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Senators Okay With Spying On Citizens, But Outraged It Happened To Congress

Senators Okay With Spying On Citizens, But Outraged It Happened To Congress

“Those Who Sacrifice Liberty For Security Deserve Neither”. Benjamin Franklin

WASHINGTON — Sen. Dianne Feinstein (D-Calif.), a staunch defender of government surveillance of ordinary citizens, took to the Senate floor Tuesday with the stunning accusation that the Central Intelligence Agency may have violated federal law to spy on Congress.

Feinstein, head of the Senate Intelligence Committee, railed against the CIA for compromising the legislative branch’s oversight role — a theme echoed by many of her Senate colleagues throughout the day. The outrage was palpable among lawmakers on both sides of the aisle, and some suggested CIA Director John Brennan should resign if the allegations are true. Sen. Lindsey Graham (R-S.C.), who has stuck up for intelligence agencies in the past, declared a potential war.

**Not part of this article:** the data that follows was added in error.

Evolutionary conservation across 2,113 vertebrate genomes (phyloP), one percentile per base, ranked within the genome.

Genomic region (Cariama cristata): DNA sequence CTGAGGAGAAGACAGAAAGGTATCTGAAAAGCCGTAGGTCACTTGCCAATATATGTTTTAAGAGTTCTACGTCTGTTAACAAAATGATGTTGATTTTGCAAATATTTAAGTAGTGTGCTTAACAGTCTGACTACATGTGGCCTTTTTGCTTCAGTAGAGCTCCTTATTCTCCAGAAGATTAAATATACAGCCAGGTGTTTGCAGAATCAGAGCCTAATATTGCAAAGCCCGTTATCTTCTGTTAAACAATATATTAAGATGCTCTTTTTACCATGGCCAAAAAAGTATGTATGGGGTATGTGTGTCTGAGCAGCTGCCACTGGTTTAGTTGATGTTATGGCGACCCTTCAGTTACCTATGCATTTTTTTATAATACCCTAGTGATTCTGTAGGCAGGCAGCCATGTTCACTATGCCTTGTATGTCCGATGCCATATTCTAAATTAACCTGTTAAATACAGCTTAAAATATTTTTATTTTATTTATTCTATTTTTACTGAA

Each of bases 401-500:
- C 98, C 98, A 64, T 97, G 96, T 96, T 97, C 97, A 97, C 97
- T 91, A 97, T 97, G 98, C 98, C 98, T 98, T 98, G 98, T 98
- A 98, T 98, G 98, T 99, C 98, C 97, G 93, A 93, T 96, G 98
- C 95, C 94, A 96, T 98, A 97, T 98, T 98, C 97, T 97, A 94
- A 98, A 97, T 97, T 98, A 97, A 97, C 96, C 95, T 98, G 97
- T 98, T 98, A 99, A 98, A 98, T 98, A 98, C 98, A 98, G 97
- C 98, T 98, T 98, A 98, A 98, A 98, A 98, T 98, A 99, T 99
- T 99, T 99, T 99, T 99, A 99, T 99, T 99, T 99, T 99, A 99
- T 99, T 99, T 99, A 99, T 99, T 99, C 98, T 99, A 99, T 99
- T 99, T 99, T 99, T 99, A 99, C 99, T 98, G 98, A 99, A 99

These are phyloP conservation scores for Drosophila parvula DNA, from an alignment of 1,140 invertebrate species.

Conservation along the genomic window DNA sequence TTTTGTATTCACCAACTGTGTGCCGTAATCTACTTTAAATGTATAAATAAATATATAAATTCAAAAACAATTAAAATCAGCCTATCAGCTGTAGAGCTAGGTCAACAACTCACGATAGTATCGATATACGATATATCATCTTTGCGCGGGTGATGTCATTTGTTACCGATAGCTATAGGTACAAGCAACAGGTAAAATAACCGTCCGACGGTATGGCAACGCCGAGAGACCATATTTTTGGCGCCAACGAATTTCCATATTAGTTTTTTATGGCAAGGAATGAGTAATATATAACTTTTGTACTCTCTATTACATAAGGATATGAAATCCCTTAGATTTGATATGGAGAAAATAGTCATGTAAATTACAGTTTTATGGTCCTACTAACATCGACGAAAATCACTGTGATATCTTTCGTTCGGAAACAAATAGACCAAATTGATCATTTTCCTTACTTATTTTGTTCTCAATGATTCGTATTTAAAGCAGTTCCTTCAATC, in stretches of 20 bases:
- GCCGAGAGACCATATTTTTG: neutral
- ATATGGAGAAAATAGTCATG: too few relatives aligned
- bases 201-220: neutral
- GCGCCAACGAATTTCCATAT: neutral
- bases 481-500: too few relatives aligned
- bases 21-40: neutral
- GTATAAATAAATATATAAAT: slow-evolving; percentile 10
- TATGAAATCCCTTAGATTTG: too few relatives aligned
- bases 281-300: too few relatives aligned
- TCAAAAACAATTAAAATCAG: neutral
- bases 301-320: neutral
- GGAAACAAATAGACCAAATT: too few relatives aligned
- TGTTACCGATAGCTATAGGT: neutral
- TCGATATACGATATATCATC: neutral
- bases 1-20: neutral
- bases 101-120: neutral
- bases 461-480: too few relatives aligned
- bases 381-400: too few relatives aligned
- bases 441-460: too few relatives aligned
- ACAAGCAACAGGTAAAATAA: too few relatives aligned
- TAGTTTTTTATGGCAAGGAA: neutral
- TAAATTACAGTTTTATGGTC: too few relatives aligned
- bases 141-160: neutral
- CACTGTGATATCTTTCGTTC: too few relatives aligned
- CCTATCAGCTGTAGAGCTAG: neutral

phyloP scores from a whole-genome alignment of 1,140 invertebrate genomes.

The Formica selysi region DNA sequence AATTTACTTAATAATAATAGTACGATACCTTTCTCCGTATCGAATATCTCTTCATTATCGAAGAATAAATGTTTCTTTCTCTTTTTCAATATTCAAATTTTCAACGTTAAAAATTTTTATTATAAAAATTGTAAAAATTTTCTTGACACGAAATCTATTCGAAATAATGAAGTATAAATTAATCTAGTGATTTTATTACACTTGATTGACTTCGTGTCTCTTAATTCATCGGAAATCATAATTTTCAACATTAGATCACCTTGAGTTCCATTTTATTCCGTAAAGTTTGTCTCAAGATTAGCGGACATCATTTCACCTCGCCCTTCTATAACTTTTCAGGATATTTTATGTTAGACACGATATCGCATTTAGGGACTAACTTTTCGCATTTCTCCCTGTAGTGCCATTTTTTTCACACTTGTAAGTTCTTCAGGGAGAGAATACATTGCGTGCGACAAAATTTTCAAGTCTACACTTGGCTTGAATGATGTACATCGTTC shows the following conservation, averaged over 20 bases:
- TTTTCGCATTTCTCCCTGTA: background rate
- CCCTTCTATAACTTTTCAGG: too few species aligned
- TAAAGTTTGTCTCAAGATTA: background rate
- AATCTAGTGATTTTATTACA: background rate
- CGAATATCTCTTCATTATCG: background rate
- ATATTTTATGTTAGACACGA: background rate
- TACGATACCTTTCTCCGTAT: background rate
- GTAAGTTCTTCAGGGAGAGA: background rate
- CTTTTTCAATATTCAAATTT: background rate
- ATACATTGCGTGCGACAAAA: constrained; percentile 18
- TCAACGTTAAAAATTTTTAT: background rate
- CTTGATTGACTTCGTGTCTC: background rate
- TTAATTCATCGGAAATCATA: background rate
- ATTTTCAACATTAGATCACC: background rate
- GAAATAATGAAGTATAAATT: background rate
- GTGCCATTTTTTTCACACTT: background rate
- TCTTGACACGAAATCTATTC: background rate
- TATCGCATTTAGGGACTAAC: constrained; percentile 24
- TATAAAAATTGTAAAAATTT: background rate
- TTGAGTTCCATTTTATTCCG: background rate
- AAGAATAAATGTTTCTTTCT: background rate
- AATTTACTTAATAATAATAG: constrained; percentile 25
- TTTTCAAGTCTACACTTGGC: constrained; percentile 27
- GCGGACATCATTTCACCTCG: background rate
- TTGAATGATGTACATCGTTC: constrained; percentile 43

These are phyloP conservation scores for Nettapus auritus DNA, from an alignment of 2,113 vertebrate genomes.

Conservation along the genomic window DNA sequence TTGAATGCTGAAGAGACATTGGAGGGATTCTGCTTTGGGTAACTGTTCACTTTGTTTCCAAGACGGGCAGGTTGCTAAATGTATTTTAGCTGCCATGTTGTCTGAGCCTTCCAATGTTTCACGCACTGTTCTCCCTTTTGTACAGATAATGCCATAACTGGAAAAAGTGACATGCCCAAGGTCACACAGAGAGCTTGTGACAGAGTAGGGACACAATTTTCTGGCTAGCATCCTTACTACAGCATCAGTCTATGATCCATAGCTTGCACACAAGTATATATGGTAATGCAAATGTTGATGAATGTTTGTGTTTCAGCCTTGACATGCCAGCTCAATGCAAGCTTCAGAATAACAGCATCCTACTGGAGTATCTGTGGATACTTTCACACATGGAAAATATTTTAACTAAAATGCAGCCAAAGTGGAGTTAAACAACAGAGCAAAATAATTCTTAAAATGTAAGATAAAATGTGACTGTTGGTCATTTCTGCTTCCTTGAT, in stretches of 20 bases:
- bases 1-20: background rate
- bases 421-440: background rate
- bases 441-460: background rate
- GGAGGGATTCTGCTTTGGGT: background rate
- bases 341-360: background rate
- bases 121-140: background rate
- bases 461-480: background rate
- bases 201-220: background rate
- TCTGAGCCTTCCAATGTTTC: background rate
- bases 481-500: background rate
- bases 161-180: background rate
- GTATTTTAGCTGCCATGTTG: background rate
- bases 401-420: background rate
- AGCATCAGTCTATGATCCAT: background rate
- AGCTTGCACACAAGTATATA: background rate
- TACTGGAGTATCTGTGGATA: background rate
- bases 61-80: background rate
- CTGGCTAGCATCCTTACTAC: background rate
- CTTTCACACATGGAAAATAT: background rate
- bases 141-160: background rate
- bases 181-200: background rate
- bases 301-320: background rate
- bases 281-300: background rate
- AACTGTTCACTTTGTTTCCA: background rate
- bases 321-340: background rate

“This is Richard Nixon stuff,” Graham told reporters. “This is dangerous to the democracy. Heads should roll, people should go to jail if it’s true. If it is, the legislative branch should declare war on the CIA.”

When former contractor Edward Snowden revealed last year that the National Security Agency was secretly collecting phone and electronic records from millions of ordinary Americans, the response in Congress was far more muted. Top senators insisted the surveillance was critical to U.S. counterterrorism activities.

“It’s called protecting America,” Feinstein said then. Graham said he was glad Verizon was turning over customer records to the government to ensure that his phone was not linked to any terrorist activity.

It was not until reports that the NSA had spied on foreign leaders and allies, such as German Chancellor Angela Merkel, that Feinstein offered criticism of the agency’s surveillance.

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